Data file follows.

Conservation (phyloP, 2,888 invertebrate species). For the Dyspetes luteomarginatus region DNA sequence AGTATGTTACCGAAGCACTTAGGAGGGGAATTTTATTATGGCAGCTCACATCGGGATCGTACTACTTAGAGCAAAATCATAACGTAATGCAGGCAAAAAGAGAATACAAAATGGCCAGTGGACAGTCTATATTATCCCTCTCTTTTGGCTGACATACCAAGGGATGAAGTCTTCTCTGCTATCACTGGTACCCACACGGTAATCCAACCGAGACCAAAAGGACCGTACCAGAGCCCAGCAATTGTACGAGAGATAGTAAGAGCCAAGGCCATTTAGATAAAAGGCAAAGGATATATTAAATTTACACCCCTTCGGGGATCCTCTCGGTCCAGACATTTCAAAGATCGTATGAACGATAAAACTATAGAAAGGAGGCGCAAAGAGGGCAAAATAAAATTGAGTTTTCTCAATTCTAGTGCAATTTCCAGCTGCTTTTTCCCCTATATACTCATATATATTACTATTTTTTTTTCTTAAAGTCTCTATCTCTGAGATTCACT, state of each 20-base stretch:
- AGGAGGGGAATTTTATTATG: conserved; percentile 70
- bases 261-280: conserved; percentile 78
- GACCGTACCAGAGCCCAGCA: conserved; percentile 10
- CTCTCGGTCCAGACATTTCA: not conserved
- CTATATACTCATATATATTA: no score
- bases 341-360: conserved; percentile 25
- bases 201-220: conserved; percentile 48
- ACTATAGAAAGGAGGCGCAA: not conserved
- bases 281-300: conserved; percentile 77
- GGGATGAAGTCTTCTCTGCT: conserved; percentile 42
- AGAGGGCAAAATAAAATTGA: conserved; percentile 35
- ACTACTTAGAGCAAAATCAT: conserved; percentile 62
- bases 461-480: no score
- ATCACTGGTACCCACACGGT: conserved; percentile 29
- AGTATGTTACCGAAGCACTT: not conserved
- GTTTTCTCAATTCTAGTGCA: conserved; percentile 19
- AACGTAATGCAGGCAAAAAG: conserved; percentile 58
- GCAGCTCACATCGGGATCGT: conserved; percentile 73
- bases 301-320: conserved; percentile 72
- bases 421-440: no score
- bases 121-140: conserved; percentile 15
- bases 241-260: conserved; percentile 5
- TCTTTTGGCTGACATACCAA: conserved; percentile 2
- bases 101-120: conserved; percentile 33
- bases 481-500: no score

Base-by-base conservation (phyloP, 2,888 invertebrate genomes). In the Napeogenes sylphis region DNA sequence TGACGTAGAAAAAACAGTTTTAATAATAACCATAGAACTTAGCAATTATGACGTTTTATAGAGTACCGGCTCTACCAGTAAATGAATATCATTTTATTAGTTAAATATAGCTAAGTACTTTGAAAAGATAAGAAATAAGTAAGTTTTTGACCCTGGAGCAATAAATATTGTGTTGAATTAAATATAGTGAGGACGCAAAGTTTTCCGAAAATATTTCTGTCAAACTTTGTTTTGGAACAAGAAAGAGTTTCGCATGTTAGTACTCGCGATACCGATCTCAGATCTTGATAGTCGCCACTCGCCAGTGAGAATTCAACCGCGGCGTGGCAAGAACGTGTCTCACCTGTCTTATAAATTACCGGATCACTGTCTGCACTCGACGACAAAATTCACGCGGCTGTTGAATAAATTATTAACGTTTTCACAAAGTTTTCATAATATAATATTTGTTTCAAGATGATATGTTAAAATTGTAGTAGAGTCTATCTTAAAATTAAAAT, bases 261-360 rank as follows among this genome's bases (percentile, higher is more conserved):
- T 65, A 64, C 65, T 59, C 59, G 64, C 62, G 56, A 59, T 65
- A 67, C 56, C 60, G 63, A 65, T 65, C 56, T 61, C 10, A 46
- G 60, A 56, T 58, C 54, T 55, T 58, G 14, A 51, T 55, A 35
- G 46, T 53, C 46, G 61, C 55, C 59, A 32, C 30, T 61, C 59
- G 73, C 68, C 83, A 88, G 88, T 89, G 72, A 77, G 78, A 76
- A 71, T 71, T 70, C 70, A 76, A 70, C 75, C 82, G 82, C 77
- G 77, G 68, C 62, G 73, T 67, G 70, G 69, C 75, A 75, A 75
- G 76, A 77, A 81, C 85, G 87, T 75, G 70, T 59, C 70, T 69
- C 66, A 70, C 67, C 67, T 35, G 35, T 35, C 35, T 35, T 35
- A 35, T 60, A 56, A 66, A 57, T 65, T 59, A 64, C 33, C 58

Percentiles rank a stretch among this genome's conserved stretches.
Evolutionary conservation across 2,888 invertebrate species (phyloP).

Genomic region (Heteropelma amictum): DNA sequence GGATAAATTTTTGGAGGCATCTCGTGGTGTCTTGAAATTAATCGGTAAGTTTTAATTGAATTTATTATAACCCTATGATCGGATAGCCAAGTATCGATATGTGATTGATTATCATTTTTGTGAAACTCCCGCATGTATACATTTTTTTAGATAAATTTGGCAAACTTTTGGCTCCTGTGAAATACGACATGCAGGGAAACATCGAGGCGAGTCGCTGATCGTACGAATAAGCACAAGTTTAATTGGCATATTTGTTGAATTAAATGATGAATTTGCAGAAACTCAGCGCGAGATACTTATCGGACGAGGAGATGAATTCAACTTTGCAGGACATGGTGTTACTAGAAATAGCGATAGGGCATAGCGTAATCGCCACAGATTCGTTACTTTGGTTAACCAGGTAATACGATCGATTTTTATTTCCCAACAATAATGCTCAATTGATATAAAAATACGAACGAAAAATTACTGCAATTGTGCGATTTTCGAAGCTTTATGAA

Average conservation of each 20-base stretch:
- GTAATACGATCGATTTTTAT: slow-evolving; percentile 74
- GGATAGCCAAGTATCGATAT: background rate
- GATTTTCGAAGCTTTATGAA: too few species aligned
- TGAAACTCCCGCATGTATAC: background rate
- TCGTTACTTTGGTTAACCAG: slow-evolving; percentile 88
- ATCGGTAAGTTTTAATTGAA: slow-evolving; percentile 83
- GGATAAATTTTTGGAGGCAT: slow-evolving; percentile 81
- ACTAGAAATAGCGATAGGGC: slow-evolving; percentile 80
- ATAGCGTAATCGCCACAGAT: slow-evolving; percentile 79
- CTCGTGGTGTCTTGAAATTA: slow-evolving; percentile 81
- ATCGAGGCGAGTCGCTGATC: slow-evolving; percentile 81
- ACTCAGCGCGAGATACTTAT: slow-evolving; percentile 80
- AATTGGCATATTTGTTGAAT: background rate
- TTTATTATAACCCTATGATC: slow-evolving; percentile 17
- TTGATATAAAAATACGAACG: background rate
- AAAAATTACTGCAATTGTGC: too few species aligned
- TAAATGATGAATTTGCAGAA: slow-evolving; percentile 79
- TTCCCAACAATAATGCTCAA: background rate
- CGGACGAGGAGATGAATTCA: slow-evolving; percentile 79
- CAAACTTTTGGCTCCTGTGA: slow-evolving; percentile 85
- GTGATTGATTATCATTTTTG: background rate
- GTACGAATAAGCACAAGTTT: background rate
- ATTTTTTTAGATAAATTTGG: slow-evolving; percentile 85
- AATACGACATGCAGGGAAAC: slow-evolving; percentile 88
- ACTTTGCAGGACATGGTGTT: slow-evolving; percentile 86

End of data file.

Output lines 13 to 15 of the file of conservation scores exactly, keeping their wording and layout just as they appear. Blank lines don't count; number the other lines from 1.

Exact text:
- ACTACTTAGAGCAAAATCAT: conserved; percentile 62
- bases 461-480: no score
- ATCACTGGTACCCACACGGT: conserved; percentile 29